Today, I morphed into a Power Ranger. It was actually kinda funny–this conversation between me and my mom and how it all happened:
K: I went on a jog this afternoon instead of going to the gym.
G: You can still run?
K: Yes I can still run (very sarcastic tone) It took me a while to get going today because yesterday I focused on my legs and today they feel like they’re a friggin’ ton.
K: I don’t full on sprint or anything, it’s more like a jog most of the time…wanna see?
At that very moment when I started to demonstrate my jog, my mom’s cell phone rang. Apparently, my brother’s ringtone is the Power Rangers theme song.
So there you have it folks; looks like I jogged myself straight into mighty morphin’ mode…now where did I put my mask?
Have I ever said how much I despise hybrid cars?
Why yes, I think I recall a blog post I did in 2008 called Green Overkill; here’s an excerpt:
The same goes for my car—sure I like a good gas saver, but why do they have to be so ugly. I love muscle cars, hot rods, gas sucking machines that reek of pure power (aka gross polluters). Make a muscle car that gets awesome gas mileage, saves me money, but doesn’t suffer from a case of unappealing syndrome, and I’ll be the first one in line to buy. Here’s a thought: why not let the gross polluters ride in the carpool lane so they’re not sitting in traffic as long polluting our precious air? The hybrids should be the ones sitting in traffic because they don’t pollute as much right? Seems to make some sense, but for a while one of the top selling points of hybrids in California was that if you buy one, you have access to the coveted single-rider carpool access sticker—another reward for going green.
Things haven’t changed much in my mind since I wrote this, and today I read an article in the San Francisco Chronicle that had an awesome quote from a Tracy Chevrolet salesman: “People don’t look at Chevys for hybrids,” he said. “They want something big and muscular. Personally, I wouldn’t drive a hybrid if it was the last car on Earth. To save fuel, I’d push my El Camino before I’d drive a hybrid.”
Photo reposted from The Chronicle
This article actually came about because of General Motor’s recent bankruptcy. Personally, I don’t like the idea of General Motors becoming Government Motors. There’s speculation that things would be worse off if we let GM fail, but I’m not completely sold on that. This is America–companies are born and they die all the time, and life goes on. These days it seems as though our economic success as a country hinges on something new every day–today it’s GM…tomorrow it will be some other monstrously huge company. Do we really want the government sticking their fingers in yet another pie…as if it doesn’t have enough to deal with already? What happened to friggin’ capitalism?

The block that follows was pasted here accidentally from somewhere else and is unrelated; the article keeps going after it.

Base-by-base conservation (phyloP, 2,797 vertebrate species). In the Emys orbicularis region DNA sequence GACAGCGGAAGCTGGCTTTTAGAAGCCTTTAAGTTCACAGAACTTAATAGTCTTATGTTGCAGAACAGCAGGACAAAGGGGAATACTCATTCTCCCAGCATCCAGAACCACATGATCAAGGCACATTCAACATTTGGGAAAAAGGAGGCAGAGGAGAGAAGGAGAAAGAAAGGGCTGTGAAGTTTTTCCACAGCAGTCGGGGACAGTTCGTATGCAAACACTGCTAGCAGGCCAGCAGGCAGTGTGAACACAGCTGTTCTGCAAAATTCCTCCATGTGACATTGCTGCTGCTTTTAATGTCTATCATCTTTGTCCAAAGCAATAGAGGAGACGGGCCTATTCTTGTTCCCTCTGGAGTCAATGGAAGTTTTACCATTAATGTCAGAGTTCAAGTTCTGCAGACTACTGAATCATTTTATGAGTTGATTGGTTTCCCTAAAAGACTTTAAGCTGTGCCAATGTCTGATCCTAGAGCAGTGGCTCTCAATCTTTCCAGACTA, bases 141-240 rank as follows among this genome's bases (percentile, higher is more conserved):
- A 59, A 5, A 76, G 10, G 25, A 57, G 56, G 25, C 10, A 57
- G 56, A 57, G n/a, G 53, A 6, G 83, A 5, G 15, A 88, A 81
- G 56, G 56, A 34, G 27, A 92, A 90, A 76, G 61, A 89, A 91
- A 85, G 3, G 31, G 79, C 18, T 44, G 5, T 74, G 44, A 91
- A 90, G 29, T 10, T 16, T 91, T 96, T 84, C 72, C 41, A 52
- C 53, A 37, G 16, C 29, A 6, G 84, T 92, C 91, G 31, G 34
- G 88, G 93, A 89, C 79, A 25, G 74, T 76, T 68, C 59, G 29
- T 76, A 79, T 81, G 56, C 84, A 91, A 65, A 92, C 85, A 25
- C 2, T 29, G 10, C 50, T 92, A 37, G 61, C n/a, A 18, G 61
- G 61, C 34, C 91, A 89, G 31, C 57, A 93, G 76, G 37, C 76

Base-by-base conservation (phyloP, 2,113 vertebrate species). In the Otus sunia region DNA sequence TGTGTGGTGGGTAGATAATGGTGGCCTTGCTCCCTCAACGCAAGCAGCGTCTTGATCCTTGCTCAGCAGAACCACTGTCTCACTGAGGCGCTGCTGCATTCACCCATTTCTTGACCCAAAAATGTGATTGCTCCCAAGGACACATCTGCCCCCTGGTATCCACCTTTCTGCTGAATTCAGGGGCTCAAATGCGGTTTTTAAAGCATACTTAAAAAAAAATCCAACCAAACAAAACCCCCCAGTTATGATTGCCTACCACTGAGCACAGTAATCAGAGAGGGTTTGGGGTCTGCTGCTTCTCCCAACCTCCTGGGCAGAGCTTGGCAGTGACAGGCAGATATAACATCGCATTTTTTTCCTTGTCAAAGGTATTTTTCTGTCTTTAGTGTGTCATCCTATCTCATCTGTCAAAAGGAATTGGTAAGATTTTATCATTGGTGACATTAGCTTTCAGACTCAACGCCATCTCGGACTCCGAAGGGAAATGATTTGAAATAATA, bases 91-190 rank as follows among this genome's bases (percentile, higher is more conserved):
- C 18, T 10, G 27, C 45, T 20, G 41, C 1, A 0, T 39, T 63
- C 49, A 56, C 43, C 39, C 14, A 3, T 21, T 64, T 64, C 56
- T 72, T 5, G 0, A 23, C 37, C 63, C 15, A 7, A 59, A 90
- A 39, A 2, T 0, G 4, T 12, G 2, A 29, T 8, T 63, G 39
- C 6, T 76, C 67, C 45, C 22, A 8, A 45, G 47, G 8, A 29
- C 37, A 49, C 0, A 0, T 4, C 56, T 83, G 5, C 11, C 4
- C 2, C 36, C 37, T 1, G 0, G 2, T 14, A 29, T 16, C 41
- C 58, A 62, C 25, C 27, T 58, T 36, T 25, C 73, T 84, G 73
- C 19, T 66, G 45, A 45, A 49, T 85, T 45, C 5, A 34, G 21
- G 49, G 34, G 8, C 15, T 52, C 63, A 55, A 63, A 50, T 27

Did you know that the state of New York has imposed a ban on possessing nunchucks for the last 34 years?
This morning on NPR there was a segment on the issues being pumped up around the nomination of Judge Sonia Sotomayor to the US Supreme court–one of them being a speech she gave at UC Berkeley in 2001 in which she made a comment about race, and the other being a decision to join an unsigned judgment to uphold a NY state law that bans chukka sticks, a martial arts weapon made by connecting two sticks with a rope or chain–a.k.a. nunchucks.
The argument by some is that Sotomayor is in favor of squashing second amendment rights. What do you think? Sotomayor’s opinion is that the second amendment keeps the federal government from limiting weapon ownership, not state law’s like the NY law banning nunchucks. I can think of many instances where the federal government has interfered with state laws, but I won’t go there right now. Anyhow, the NPR segment was interesting, you can listen to it here.
My personal opinion is that no one supreme court judge could single-handedly deteriorate one of our country’s most treasured amendments. I support the second amendment, but I’d also describe myself as more liberal than conservative on the political spectrum. I live in California, perhaps the most stringent state when it comes to firearm laws. At times I think that some of the restrictions are just downright ridiculous, but that’s coming from the mind of a rational person who is not interested in obtaining weapons to kill fellow humans. All I have to do is remind myself of some of the violence occurring in Richmond, Oakland and East Palo Alto and all of a sudden those restrictions don’t seem so bad. Not like it matters because illegal weapons are easy to obtain…they’re everywhere…it’s a billion dollar business.
Learn about Jim Maloney and Maloney v. Rice: The Nunchaku Case